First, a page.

Wells; She was the lead investigative reporter, she was out working on the case.
Walton: You want the jury to infer that because she was working on it, she would have heard about Mrs. Wilson. The only basis for assuming that is the inconsistent statement. You'd be asking the jury to speculate that just because she was working on this, he would have heard it.
Wells: Russert says there was a buzz. We've already got on the record. The 302 states, I cannot rule it out as a possibility.
Bonamici: That is a quote from the 302, but you recall that when he was questioned, immediately after that, he pointed to the passage that he believed this was after the Novak was published. He was standing there looking at the 302, "Well, Counsel, it also says right here" that it was after the Novak column. This is contradicted by every bit of evidence.
Walton asks for the 302.
Walton: [Referring to the 302] This seems to say different from what you say.
Wells: I'm going to call the Agent [Eckenrode] tomorrow. This is the one instance bc the notes cannot be found–there was a diligent search for the notes.
Walton: but you're still trying to ask the jury to speculate.
Wells: I am allowed to present this with an instruction.
Walton: I agree, if there is a reason to show this in the first place. You want the inference to be drawn that because of the intensity that she was working the story, she would have heard of this.
Wells: Analytically we have a different perspective. It's a team. Russert and Mitchell and Gregory are a team.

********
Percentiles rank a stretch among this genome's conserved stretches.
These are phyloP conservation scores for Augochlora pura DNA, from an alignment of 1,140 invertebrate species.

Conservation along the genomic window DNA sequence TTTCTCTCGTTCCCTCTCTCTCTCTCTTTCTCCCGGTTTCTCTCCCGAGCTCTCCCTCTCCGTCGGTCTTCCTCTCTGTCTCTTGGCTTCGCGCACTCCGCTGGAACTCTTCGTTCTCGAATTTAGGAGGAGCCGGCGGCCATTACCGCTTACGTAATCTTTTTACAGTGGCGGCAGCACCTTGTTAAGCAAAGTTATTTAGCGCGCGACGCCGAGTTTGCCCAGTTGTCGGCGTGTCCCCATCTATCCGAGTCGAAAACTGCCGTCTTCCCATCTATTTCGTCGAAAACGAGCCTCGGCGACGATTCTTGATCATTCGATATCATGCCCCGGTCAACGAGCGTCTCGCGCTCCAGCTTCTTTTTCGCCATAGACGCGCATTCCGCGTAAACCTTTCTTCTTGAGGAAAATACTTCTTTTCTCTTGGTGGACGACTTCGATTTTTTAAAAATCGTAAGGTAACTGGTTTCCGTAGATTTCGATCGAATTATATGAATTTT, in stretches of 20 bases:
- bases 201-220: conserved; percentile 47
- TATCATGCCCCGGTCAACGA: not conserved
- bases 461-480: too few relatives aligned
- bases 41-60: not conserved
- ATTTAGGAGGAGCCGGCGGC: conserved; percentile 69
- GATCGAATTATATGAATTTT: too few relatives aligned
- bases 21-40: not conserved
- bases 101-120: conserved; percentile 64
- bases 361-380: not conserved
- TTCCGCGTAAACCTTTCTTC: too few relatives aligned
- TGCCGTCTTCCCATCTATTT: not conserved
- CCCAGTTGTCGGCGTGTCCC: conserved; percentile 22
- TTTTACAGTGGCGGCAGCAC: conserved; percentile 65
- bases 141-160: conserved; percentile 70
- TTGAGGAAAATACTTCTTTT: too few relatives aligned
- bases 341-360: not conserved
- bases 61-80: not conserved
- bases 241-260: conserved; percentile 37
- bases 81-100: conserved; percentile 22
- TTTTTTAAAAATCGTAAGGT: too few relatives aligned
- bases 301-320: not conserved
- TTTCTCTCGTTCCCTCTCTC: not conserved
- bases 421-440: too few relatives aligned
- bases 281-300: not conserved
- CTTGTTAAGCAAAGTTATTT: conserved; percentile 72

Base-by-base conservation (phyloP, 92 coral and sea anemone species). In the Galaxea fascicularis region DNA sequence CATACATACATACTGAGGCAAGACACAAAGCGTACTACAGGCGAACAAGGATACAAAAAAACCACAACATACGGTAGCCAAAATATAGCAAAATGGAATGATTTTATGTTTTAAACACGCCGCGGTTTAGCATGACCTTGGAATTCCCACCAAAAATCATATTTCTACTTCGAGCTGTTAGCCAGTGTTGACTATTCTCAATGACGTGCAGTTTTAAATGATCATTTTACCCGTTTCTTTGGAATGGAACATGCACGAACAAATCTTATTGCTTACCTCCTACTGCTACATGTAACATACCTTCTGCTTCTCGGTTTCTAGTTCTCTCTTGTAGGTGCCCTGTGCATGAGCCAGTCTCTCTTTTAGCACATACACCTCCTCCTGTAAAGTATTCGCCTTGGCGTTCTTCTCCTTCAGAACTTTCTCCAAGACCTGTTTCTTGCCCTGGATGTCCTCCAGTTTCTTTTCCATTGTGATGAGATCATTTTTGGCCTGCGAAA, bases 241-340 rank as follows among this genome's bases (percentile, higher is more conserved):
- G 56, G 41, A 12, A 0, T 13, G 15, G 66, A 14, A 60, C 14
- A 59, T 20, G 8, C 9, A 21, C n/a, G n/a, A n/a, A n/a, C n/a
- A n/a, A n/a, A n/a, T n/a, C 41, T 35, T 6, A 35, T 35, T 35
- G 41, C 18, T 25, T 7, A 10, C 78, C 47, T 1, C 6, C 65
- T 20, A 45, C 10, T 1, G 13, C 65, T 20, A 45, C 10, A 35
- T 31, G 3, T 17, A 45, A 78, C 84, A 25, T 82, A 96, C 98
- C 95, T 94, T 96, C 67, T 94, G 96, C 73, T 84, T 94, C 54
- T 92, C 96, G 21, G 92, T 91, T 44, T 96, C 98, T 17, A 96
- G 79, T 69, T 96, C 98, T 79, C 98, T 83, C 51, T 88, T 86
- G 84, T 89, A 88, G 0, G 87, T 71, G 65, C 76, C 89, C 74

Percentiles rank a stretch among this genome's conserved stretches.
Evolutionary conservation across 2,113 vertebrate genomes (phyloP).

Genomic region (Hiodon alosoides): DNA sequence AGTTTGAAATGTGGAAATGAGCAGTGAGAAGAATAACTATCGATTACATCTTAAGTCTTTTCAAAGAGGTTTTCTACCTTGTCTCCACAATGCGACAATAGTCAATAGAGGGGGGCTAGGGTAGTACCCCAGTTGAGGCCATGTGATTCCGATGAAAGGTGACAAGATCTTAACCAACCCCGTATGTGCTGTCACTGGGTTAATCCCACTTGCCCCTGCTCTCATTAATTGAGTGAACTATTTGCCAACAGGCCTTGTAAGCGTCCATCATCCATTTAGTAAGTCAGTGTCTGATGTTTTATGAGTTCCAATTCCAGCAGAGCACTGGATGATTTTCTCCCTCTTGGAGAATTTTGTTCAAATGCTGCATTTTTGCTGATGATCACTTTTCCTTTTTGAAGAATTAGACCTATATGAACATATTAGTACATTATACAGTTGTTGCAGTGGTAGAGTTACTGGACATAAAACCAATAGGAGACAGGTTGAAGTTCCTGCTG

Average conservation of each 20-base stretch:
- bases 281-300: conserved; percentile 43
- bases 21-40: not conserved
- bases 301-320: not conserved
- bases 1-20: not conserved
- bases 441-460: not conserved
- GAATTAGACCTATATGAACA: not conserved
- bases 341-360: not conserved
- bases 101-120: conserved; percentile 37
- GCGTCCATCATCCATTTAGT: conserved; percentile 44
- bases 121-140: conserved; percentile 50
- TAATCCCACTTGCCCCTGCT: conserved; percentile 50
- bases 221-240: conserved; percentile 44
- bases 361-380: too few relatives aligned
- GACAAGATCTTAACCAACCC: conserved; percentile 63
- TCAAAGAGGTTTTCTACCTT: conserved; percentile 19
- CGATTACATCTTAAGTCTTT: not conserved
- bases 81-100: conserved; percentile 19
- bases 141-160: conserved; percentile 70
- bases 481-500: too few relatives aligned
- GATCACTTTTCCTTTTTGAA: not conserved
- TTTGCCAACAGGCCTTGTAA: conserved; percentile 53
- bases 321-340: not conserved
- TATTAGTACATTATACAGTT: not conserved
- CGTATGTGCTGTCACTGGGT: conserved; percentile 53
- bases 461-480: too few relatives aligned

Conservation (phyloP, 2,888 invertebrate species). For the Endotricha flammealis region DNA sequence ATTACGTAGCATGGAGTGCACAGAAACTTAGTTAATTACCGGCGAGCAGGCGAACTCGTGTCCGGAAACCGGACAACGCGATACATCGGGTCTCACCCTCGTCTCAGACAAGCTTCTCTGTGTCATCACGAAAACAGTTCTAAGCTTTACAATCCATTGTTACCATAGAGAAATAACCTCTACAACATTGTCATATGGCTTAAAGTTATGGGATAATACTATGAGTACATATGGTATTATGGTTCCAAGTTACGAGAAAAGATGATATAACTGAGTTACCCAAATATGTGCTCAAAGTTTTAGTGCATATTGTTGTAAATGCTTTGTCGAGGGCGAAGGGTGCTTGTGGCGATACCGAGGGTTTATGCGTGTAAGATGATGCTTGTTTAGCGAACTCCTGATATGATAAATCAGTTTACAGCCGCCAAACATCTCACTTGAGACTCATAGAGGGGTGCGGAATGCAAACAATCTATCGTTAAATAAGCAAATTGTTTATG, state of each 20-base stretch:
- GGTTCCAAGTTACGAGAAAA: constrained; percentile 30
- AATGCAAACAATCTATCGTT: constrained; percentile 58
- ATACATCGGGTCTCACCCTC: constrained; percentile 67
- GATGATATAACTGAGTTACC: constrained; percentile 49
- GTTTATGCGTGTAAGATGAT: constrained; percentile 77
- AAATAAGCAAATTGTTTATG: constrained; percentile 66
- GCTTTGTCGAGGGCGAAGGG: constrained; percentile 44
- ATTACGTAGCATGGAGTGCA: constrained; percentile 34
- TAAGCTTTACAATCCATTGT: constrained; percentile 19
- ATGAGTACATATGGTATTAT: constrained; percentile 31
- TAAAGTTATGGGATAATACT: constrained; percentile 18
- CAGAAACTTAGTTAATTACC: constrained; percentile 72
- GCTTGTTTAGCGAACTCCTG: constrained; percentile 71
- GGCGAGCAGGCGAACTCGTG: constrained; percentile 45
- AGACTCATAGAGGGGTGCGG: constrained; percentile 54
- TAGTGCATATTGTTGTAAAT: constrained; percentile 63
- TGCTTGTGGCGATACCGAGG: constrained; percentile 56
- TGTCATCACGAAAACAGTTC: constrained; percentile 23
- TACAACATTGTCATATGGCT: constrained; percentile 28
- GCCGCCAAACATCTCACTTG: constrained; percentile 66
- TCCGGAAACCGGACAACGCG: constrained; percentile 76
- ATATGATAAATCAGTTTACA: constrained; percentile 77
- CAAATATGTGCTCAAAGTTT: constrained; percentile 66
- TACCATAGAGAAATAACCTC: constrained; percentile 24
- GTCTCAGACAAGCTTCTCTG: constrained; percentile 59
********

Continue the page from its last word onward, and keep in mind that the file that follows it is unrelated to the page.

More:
Walton: I've heard all that, counselor, and I just don't buy it.
Well: For the govt to put Russert on, they created a situation for the jury that he's out by himself, and Ms. Mitchell is the reporter working on the ground.
Walton: We have one other issue, then I'll come back and rule. Have you reached an agreement regarding GX###,
Fitz says yes, they'll introduce something with instruction.
Walton: proposed instruction regarding dismissed instruction of obstruction count, it seems to be consistent with red book. We're talking about dismissal of a count,
Fitz That's what I think the appropriate distinction is that by separating out language from the indictment. There were 33 paragraphs or more form part one, the Judy Miller conversations are still an important part of the evidence in this case. It says that Libby misled and deceived the GJ as to the manner by which he acquired and disclosed, so the essential tenor of charge is about when he got it and gave it out. A juror hearing this that Miller was dismissed from the case would be highly inappropriate.
[As I suspected, Libby's team is trying to go after the July 12 conversation, and with it dismiss the importance of Judy as a witness that on July 8 that Libby knew Plame's ID]